Confidence and competence: Two invaluable characteristics to possess in today’s professional environment. While these traits have different meanings, they are inextricably linked. Consistent research findings show men tend to overestimate their competence while women underestimate it, yet research has also shown that women tend to be more effective, and more competent, leaders.
The recent Oracle HCM Users Group (OHUG) Global Conference brought together hundreds of men and women in human resources technology for a workshop about how confidence can influence success within the industry. Among the topics discussed was how leaders, both male and female, can create an environment that brings out the best in others, and foster confidence across the board.
Make confidence an organizational goal
Inspiring change across organizations requires reinforcement from the top down. Offering trainings and forums for self-reflection, like the workshop held last month at OHUG, can help employees identify areas for development in how they portray themselves, speak publicly, or interact with others – and to address any growth opportunities accordingly. Fostering a culture of inclusion and facilitating new and innovative ways for leadership to invest in the development of top talent will ultimately lead to a much more productive, much more engaged (and happier!) workforce. At PwC, we often rely on Katty Kay and Claire Shipman’s The Confidence Code as inspiration for our workshop trainings and discussions.
Help all employees, regardless of gender, understand how to foster and affect confidence
It’s crucial that both men and women contribute to the conversation — help female employees understand how to stand up for themselves and make their voices heard, but also coach male employees to understand not only how they can support their female peers but also the benefit of doing so.
At a recent leadership meeting, microphones had been set up throughout the room for staff members to ask questions. So I was initially confused when I saw a senior leader step up to the microphone, but that feeling quickly gave way to inspiration. He said, “I’m up here for someone that would like to ask a question, but isn’t 100 percent comfortable in front of a large audience. I’d like everyone to welcome her to the microphone and recognize the courage it takes to ask a question.”
To me, that was a perfect example of something so simple that can have a profound impact. By bringing out the best in ourselves, we can bring out the best in others and benefit the organization as a whole.
Create a community to build confidence through mentorship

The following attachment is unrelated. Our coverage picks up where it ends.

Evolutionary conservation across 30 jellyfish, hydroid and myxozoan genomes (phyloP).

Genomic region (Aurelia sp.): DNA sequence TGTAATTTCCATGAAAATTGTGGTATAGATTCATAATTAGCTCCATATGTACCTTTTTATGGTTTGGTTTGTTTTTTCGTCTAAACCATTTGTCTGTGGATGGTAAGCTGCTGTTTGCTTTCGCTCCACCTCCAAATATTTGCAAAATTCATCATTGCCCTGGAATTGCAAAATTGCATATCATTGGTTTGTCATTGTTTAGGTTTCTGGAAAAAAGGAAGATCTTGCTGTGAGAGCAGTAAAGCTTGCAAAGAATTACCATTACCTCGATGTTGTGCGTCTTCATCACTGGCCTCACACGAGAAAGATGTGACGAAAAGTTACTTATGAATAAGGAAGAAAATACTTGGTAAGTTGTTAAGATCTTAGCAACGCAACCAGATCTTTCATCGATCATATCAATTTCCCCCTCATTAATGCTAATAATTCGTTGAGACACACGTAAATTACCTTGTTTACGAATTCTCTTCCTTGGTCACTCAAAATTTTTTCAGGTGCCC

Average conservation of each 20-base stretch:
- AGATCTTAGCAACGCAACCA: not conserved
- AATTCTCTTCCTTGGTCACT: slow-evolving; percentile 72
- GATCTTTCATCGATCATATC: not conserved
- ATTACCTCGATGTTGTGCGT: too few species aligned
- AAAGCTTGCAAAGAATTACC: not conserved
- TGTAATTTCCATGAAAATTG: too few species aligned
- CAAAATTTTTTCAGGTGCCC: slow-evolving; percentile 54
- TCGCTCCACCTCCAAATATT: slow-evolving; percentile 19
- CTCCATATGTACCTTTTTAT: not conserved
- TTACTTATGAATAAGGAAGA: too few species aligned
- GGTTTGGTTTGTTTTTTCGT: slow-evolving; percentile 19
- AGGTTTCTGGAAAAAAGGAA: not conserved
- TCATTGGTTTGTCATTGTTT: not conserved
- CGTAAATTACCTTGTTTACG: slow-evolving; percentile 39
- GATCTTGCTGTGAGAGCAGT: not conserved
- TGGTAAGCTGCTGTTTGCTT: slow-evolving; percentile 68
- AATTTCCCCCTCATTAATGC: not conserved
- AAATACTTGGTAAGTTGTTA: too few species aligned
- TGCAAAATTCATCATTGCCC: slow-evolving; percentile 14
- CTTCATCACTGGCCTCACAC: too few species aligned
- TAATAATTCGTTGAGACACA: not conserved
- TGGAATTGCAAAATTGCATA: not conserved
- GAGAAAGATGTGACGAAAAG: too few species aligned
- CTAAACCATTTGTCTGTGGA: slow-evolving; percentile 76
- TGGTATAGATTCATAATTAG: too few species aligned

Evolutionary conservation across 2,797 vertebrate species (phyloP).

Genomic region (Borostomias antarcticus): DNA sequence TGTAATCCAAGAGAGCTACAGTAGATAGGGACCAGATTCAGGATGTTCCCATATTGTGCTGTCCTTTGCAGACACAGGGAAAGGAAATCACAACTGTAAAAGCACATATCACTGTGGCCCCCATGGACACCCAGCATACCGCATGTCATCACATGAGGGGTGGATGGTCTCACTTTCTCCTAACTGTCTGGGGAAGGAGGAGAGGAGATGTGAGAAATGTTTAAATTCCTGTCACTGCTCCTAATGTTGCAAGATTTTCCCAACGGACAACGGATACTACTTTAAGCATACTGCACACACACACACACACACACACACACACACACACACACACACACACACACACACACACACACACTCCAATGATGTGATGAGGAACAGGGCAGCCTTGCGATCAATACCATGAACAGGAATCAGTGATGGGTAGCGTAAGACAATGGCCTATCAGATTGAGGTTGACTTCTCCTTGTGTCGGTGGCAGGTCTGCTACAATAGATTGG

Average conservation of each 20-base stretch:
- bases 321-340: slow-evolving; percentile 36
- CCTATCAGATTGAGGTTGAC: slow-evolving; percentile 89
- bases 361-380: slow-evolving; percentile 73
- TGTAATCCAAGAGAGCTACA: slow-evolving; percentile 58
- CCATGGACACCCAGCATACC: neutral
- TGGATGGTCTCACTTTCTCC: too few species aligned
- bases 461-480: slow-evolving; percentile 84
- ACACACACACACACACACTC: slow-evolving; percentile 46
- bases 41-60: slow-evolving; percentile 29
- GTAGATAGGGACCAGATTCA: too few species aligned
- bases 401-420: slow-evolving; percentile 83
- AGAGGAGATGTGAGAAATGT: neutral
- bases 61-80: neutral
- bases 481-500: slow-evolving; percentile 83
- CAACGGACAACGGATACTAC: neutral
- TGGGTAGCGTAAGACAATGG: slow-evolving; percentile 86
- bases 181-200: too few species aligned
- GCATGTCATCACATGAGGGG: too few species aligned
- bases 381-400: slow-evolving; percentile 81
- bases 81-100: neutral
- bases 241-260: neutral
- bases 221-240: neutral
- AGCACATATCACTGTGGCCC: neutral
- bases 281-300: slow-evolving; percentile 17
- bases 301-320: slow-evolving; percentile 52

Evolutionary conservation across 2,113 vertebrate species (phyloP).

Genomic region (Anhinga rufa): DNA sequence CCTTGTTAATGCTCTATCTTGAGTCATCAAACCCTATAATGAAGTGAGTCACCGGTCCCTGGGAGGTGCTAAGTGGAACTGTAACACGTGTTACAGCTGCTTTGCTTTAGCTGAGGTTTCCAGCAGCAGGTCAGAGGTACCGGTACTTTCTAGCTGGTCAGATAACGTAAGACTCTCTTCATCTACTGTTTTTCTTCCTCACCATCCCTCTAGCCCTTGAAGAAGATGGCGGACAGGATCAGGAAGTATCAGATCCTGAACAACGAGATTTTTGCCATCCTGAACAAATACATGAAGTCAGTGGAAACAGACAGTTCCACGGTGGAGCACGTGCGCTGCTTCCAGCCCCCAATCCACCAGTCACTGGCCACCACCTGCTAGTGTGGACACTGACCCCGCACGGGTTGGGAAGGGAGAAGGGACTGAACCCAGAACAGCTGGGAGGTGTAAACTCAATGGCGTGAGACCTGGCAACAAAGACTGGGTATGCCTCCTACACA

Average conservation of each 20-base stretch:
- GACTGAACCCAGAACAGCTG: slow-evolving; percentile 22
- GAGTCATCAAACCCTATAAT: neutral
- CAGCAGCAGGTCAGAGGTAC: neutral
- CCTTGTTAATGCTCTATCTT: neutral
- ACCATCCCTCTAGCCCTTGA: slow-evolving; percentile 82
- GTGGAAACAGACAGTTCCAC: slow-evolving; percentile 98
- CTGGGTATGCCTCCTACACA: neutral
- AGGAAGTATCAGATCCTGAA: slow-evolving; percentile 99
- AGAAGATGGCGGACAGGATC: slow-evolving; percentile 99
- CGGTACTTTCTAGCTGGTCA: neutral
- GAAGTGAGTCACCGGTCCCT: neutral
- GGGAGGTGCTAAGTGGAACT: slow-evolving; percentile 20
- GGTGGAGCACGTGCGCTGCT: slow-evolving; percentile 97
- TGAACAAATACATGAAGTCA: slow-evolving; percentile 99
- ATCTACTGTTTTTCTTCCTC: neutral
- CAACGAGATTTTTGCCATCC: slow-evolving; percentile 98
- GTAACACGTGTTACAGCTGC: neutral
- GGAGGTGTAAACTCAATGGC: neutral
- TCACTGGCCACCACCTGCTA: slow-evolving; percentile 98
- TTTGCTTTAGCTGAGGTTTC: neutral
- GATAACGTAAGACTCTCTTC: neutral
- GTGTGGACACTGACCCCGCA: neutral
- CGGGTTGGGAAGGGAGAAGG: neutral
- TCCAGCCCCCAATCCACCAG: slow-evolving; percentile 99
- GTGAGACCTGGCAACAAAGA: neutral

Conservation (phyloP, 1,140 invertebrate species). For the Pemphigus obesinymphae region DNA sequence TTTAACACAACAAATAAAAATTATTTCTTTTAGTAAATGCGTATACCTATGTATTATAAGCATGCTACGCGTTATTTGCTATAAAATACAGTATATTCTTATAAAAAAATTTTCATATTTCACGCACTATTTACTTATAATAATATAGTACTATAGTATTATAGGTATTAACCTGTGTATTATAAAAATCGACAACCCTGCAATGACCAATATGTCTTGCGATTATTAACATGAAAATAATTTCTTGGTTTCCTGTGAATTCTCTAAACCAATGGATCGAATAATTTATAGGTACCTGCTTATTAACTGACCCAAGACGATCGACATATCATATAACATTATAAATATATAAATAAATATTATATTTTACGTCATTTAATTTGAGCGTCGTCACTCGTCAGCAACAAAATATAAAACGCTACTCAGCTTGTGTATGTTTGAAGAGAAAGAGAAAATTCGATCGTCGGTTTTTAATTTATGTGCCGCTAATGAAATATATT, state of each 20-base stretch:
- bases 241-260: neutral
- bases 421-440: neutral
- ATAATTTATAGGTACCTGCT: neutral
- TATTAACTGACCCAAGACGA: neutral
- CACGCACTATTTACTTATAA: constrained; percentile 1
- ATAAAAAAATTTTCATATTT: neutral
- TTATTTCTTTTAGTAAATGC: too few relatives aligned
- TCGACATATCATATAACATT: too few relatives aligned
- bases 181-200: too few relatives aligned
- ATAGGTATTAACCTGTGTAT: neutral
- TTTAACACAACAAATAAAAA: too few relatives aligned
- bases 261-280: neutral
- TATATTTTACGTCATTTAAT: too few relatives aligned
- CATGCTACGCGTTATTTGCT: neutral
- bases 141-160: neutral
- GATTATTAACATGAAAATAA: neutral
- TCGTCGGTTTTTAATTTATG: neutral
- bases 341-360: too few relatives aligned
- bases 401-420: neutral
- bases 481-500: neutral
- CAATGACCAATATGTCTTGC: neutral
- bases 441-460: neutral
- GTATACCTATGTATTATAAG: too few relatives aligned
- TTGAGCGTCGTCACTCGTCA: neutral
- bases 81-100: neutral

Every level within an organization’s hierarchy can contribute to confidence-building in the workplace. Mentors are invaluable resources who can not only motivate and coach, but can also help employees recognize in real-time the behaviors that undermine the appearance of confidence. Companies with structured mentorship programs are seeing strong interest and participation from the workforce. For example, PwC’s Women in Technology (WIT) initiative empowers more than 1,400 members throughout PwC’s global network of firms through a variety of avenues, including mentorship.
Programs like WIT and the conversation at OHUG demonstrate why the argument of competence vs. confidence is so important. There are so many talented, motivated professionals in the workforce, but it’s our responsibility as leaders to provide them with the tools and resources they need to make their voices heard. A recent survey of WIT members found that more than 90 percent of respondents wanted to continue their mentorship relationship, found it effective and would recommend the program to others. By providing mentorship opportunities and continuing to grow confidence, create workplaces where employees feel valued and respected, and improve outcomes for technology employees across the board.
About the Author
Lisa Feigen Dugal currently serves as a member of the US Advisory Leadership Team in the role of US Chief Diversity Officer, and is the Global Executive Partner for a large, global CPG company. Lisa also served as the Advisory Retail and Consumer (R&C) Leader from 2006 to 2013, expanding the size of the practice by tenfold.
As Advisory CDO, Lisa has changed the conversation across all dimensions of diversity and has given the topic of diversity a seat at the table. After assuming this role in 2013, Lisa integrated D&I objectives into the business imperatives and day to day decision making. She also has tied diversity to growth agenda of the practice. Areas of focus include: increasing cultural dexterity, identifying development and advancement opportunities for female and minority professionals, designing and executing Leadership Development programs, enhancing recruiting processes and creating new sources of talent, and engaging multi-generations in the workplace. Lisa has spearheaded numerous initiatives that attract, grow and retain top female talent such as co-founding community of interest, PwC Women in Technology, with more than 850 women and men actively making a difference at PwC and in the marketplace. As a recognized speaker on Diversity & Inclusion’s link to business growth, Lisa also serves as a strategic thought partner to PwC’s clients on the topic of D&I best practices.
As a Retail and Consumer leader, her team of over 2,600 R&C professionals works with clients to address their most complex and interesting business issues and opportunities from strategy to execution. Lisa is also a well-known thought leader in the industry and is regularly consulted by The Wall Street Journal, CNBC, Chicago Tribune, MediaPost Marketing Daily, Progressive Grocer, Drug Store News, among others to offer industry expertise.
Lisa earned her B.S. with High Honors from Carnegie Mellon University in Pittsburgh, PA.
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